A win is still a win: Lions avoid embarrassing loss

The Associated Press photos Rutgers quarterback Johnny Langan is smothered by Penn State defenders Robert Windsor (54), Garrett Taylor (17) and Jayson Oweh (28).

UNIVERSITY PARK — Rutgers outplayed Penn State for much of Saturday’s game, which was shocking and had to be maddening for fans in the Nittany Nation.

You know, because it was Rutgers.

The worst Power 5 team in the country, and it’s not even close.

There was never really much threat of PSU losing — again, because it was Rutgers. And once the No. 10 Lions started to assert themselves and figure some things out in the second half, they cruised to a 27-6 victory before 98,895 fans in the regular-season finale at Beaver Stadium.

Now, Penn State appears to be on the verge of going to the Rose Bowl, and that coupled with the team’s 10-2 record are really more important than looking pedestrian Saturday against the lowly Scarlet Knights.

“We’ve got a lot of respect for that program,” PSU coach James Franklin said. “They have given us fits for years. They have played us well, and there’s been battles.”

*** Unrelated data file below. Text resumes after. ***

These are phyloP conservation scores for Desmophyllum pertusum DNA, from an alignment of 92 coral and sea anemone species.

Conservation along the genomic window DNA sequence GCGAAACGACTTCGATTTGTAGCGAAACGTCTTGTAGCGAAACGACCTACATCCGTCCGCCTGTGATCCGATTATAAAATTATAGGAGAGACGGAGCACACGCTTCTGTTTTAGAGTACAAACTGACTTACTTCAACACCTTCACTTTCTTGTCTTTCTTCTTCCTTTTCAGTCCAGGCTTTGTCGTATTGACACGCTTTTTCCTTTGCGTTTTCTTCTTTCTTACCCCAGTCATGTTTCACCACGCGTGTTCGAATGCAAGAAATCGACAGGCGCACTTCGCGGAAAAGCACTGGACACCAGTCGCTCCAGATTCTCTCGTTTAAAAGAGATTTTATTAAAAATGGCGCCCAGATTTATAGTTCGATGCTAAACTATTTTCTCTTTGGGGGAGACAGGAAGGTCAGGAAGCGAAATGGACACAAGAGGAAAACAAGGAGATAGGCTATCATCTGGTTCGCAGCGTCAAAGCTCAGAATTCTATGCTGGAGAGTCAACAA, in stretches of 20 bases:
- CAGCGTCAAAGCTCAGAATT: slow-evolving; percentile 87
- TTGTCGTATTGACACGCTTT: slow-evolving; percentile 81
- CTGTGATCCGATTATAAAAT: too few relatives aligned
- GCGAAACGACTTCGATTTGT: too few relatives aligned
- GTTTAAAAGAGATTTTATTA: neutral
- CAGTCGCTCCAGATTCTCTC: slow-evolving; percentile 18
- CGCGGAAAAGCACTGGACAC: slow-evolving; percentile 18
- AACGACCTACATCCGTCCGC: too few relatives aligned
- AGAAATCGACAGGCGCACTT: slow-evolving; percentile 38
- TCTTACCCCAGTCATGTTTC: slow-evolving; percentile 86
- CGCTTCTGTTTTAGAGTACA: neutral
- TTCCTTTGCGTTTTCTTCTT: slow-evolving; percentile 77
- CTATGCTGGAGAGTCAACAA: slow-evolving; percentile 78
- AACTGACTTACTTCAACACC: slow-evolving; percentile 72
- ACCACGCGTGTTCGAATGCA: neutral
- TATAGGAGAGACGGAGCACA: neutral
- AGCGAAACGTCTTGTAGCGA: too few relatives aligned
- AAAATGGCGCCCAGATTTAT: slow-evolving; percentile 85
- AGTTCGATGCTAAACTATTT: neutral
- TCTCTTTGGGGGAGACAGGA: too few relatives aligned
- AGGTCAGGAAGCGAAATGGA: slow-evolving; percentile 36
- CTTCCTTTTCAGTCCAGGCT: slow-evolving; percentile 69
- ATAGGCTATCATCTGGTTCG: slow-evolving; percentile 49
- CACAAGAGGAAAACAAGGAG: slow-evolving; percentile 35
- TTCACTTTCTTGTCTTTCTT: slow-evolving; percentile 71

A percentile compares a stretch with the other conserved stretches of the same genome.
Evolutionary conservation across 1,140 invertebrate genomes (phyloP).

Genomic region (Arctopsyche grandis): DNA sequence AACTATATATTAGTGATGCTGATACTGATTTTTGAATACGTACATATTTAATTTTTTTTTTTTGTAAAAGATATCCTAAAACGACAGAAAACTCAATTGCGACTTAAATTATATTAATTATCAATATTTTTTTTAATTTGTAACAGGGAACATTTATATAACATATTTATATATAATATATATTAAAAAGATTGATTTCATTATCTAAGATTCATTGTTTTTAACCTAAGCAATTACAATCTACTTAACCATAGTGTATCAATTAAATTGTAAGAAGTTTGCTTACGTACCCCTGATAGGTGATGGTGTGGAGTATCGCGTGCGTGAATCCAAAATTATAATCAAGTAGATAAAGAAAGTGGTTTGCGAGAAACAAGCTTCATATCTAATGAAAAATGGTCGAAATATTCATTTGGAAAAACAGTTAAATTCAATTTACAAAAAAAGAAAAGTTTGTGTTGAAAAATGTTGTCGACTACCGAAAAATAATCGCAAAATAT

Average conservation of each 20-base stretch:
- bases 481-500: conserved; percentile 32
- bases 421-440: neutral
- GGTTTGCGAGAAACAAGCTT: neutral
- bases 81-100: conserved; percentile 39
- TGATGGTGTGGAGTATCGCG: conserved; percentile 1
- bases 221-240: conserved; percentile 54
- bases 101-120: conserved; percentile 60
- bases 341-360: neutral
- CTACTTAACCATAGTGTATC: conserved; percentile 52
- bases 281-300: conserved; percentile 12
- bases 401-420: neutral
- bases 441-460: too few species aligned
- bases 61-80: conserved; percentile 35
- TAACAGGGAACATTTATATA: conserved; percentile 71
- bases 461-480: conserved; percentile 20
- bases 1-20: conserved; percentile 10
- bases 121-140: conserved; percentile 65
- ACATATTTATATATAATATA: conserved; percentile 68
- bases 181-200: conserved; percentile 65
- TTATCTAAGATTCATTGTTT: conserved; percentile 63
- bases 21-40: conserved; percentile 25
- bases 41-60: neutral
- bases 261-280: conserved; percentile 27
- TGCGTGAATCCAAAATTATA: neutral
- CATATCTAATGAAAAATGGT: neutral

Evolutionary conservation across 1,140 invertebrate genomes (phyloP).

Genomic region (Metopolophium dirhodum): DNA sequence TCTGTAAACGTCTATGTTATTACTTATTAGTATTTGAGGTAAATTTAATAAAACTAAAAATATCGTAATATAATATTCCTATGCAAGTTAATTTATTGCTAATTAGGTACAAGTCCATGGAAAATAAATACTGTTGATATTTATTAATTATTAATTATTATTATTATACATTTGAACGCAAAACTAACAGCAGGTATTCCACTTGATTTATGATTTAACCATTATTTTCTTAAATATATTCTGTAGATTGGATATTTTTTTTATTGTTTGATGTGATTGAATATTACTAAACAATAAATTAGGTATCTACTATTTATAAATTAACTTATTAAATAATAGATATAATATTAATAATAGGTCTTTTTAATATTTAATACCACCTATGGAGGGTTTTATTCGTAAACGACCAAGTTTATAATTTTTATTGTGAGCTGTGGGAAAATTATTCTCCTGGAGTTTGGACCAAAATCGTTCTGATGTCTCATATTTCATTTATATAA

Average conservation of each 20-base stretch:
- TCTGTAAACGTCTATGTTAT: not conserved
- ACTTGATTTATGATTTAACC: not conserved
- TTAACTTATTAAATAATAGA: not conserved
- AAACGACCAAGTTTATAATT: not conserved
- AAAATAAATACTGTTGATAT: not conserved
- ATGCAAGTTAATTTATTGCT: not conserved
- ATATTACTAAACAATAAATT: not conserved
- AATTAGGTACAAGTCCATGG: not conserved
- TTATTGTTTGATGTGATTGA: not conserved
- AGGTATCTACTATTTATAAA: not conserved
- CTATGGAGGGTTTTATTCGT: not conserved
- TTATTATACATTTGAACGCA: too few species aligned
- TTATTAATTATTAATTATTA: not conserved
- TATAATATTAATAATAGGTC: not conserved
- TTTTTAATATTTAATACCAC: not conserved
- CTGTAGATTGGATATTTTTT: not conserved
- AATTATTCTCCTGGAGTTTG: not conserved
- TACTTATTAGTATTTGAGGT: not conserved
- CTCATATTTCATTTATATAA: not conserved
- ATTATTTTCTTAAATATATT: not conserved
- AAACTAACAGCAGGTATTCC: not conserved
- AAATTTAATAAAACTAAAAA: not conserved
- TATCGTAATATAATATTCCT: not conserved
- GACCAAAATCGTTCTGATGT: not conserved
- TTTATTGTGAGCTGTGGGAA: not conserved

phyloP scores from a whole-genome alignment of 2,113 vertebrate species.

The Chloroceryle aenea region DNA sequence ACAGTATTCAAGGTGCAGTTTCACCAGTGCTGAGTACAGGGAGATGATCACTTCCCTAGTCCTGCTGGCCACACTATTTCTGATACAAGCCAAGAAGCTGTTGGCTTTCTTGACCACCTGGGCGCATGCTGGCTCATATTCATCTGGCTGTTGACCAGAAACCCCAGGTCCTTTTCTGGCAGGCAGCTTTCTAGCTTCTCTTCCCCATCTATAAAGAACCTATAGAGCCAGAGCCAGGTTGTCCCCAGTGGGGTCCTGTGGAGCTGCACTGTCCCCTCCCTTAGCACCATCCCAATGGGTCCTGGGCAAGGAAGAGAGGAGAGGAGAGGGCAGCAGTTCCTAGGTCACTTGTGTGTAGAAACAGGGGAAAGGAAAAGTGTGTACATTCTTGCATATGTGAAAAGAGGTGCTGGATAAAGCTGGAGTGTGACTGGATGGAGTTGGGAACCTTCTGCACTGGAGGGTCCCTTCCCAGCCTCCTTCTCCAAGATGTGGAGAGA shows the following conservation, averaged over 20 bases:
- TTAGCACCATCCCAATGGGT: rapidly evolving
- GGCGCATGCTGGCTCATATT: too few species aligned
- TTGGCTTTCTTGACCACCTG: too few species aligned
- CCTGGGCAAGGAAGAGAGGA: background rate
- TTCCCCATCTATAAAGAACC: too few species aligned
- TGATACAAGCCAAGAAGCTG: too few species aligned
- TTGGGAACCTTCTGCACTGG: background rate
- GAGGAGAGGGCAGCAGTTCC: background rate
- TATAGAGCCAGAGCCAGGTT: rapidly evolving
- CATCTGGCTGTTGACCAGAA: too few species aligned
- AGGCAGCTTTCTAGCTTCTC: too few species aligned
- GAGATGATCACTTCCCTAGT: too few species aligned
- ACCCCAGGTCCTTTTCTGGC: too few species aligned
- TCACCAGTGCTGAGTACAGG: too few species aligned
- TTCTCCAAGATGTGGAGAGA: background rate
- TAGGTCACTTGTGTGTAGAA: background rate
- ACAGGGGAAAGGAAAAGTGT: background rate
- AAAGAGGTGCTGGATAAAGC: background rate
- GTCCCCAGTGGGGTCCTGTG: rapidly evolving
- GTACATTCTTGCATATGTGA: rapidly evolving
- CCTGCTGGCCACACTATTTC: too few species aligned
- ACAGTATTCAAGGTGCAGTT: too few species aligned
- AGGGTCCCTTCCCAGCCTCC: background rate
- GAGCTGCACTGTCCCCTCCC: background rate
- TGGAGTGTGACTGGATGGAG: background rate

Penn State came into this battle short-handed, which in part explained why it played so, so far down to the opponent.

Starting quarterback Sean Clifford was on the sideline in street clothes, banged up from taking hits all season, so Will Levis got his first career start.

Standout defensive end Yetur Gross-Matos had his left arm in a sling and didn’t play. Cornerback Tariq Castro-Fields also sat out with an injury, and the other starting cornerback, John Reid, was knocked out of action early on after a collision with teammate Lamont Wade.

This nugget, from running back Journey Brown, also probably played a big role in what took place.

“I would say we kind of underestimated this team, which we shouldn’t have,” Brown said. “They’re a great team. They play hard. We just should have played to our standard, regardless.”

Rutgers, to be clear, is not a great team. It came in with a 2-9 record (0-8 in Big Ten) and massive struggles on both sides of the ball.

But the Scarlet Knights finished with more first downs than Penn State (19 to 17). They finished with more total yards than Penn State (383 to 333). They had more sacks (4 to 3). They won time of possession (33:11 to 26:49). They were better on third down (7-of-16 compared to 3-of-10).

Just looking at the stats, you’d think Rutgers had either won the game or at least lost by a close margin.

The difference, though, was that Penn State got a handful of big plays, while the Scarlet Knights moved the ball but struggled finishing drives and couldn’t get into the end zone.

“At the end of the day, we found a way to get a win against a Big Ten opponent,” Franklin said. “It gave us 10 for the year, with a chance to get 11.”

That chance for 11 could come in the Rose Bowl, thanks to how things played out Saturday.